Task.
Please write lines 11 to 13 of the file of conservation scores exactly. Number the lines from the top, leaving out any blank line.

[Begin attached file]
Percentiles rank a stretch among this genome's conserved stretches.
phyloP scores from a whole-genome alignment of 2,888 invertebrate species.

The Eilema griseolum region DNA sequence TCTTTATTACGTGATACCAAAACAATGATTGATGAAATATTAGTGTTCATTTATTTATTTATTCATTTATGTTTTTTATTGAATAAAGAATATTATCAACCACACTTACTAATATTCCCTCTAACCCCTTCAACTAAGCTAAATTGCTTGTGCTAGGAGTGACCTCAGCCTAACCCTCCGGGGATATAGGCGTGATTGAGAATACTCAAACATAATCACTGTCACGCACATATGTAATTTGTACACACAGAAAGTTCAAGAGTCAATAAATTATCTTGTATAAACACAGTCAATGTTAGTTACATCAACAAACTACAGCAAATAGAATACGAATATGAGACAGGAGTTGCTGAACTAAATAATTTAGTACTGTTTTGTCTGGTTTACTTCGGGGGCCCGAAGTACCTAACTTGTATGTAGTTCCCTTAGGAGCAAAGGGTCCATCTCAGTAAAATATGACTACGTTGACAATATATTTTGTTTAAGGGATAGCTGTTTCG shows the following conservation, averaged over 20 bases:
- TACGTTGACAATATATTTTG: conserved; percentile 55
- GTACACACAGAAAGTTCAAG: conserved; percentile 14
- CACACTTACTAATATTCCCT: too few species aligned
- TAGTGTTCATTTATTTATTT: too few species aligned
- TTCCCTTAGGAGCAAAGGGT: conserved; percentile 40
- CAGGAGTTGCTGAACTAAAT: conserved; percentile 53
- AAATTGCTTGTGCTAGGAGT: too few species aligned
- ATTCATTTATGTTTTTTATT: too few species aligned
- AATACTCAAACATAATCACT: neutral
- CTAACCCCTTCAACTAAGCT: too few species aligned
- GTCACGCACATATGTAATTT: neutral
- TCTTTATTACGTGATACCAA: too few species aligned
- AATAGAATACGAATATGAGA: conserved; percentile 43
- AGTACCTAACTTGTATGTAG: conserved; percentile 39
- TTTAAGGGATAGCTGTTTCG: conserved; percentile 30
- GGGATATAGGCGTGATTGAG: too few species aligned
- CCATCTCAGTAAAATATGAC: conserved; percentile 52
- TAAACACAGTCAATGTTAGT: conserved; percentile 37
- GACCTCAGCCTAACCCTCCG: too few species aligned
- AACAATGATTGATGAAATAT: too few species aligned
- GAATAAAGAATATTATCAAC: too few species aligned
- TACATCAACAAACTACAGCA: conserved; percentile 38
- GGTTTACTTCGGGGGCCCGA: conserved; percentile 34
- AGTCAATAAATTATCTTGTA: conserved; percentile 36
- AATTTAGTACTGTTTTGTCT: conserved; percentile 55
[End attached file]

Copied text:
- ATTCATTTATGTTTTTTATT: too few species aligned
- AATACTCAAACATAATCACT: neutral
- CTAACCCCTTCAACTAAGCT: too few species aligned